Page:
Don’t waste your money on follow-up formulas and their ilk

The Pediatric Insider

© 2017 Roy Benaroch, MD

Leave it to marketers to find as many ways as possible for parents to waste their money.

A growing market is developing for what’s variously called “follow up formulas,” “toddler drink”, or “toddler milk.” Short version for those of you in a hurry: don’t bother buying these. You do not need to waste your money. Details below, after a (very) brief lesson on how to feed a baby.


How to feed a baby in the developed world, 21st century edition

Like all mammals, our newborns depend on liquid nutrition (AKA “milk.”) Mother’s milk works great for most families; commercial infant formula is a great choice, too. Between 4-6 months, start introducing complementary foods, using whatever the family is eating, kind of mushed up into a puree. You can use commercial baby foods, too, or commercial baby cereals and things – they’re not necessary, but they’re handy and easy. As babies grow from 6 to 9 to 12 months, they should take more and more of their food from first a spoon, and then by feeding it to themselves when their motor skills are up to the task. Be prepared for mess. At 12 months, if you’re bottle feeding, switch from commercial formula to whole or 2% or skim milk; if you’re nursing, feel free to continue. Have family meals for the next 18 years or so, and later on make your kids take you out to dinner on their dime. Ha!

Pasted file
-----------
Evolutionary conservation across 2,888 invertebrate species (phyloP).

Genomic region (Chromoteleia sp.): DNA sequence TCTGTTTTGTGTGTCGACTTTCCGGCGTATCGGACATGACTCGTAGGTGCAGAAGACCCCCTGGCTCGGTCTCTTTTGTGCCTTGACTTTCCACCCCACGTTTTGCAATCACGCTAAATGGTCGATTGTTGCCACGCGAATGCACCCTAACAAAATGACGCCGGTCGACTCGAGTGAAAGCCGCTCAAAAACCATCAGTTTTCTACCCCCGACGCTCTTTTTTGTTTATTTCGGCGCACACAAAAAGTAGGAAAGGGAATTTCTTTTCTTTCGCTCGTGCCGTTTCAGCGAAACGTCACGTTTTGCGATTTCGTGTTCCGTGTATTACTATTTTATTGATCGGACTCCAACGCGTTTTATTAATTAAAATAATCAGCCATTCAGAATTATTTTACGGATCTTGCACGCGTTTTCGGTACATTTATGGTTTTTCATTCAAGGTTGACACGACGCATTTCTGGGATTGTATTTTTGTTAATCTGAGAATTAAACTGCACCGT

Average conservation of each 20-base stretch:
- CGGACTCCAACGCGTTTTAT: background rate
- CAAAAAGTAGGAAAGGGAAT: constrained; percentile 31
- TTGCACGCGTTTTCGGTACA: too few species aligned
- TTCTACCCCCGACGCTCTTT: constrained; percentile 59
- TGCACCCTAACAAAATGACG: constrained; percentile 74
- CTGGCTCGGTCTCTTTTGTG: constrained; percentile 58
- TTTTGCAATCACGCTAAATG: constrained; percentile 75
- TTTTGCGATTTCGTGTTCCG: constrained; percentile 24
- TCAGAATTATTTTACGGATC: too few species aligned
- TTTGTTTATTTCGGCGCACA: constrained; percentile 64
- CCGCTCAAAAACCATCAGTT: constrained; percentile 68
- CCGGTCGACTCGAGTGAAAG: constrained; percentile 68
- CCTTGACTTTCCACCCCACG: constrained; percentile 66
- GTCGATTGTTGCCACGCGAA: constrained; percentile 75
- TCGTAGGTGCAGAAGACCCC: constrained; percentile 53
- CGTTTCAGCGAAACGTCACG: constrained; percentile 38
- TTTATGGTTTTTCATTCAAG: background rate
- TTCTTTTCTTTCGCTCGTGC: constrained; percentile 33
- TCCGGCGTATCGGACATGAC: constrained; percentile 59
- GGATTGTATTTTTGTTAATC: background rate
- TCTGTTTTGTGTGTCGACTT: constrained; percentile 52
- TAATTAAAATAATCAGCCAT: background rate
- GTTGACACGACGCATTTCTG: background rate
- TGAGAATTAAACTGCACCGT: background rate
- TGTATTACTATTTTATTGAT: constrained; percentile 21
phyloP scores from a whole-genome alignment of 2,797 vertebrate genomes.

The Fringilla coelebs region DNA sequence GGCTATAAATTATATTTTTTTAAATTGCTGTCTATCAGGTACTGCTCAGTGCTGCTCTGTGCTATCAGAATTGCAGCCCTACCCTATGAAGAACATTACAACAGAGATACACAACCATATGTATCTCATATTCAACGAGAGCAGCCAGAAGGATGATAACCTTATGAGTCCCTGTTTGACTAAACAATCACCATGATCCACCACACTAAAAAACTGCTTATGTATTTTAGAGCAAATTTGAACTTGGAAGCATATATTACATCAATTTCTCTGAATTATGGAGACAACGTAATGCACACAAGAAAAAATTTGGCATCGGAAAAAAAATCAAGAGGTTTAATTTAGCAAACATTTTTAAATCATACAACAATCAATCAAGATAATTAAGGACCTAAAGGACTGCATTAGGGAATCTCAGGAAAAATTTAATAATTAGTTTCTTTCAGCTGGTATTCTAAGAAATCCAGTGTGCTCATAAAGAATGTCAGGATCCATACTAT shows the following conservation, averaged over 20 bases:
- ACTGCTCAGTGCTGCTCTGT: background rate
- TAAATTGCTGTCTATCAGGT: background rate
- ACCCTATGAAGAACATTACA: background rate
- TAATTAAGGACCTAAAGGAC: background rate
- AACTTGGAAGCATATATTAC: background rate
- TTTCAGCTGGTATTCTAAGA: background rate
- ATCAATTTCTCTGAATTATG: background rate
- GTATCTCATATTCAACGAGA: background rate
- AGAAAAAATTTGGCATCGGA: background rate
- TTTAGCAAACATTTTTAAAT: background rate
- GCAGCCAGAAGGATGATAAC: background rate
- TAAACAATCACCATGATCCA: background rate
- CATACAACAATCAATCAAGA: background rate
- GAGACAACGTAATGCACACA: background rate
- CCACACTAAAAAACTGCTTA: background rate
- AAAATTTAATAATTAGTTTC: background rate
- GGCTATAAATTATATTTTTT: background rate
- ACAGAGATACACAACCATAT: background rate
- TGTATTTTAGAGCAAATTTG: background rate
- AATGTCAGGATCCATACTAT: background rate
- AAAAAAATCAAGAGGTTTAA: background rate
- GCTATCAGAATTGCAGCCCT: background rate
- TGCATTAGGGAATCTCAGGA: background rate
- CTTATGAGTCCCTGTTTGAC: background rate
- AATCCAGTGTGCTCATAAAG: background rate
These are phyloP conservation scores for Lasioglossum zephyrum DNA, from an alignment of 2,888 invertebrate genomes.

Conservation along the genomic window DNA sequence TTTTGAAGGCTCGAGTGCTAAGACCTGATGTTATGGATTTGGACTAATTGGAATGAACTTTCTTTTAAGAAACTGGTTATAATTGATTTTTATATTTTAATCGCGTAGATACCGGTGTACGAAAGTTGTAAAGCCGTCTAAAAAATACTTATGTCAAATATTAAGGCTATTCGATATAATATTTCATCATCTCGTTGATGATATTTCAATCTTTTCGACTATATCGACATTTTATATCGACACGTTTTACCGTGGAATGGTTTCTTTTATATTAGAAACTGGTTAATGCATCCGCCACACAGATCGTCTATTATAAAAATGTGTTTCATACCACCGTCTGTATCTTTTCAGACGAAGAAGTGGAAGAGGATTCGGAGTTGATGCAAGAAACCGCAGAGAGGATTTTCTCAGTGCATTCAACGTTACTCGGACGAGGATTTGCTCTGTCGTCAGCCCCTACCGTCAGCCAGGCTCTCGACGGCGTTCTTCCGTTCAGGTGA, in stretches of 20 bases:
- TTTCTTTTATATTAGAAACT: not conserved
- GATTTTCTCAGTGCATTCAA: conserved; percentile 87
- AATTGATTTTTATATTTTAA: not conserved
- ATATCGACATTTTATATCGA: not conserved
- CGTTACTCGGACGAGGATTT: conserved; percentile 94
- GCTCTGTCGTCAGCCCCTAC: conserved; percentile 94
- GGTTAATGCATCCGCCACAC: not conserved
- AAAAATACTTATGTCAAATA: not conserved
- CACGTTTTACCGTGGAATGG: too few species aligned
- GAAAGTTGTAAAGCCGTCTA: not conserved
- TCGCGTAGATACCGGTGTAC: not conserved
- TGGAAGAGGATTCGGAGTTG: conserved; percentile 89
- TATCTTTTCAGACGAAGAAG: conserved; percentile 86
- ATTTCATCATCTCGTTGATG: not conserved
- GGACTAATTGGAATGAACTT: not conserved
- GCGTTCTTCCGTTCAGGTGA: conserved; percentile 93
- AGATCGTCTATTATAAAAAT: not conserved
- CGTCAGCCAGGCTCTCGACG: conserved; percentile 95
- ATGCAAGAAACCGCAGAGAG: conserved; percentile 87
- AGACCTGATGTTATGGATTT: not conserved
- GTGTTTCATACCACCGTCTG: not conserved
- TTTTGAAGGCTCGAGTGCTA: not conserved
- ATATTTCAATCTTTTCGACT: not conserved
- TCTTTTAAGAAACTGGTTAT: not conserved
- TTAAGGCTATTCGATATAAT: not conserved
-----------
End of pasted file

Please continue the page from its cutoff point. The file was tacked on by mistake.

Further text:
Notice: nowhere in there is any mention of “toddler milk” or “followup formula” – those products are not recommended by the American Academy of Pediatrics or the American Academy of Family Physicians. Honestly, they have no use at all for routine use in children. So what are they, where did they come from, and why are the formula companies selling them? It’s time for the details!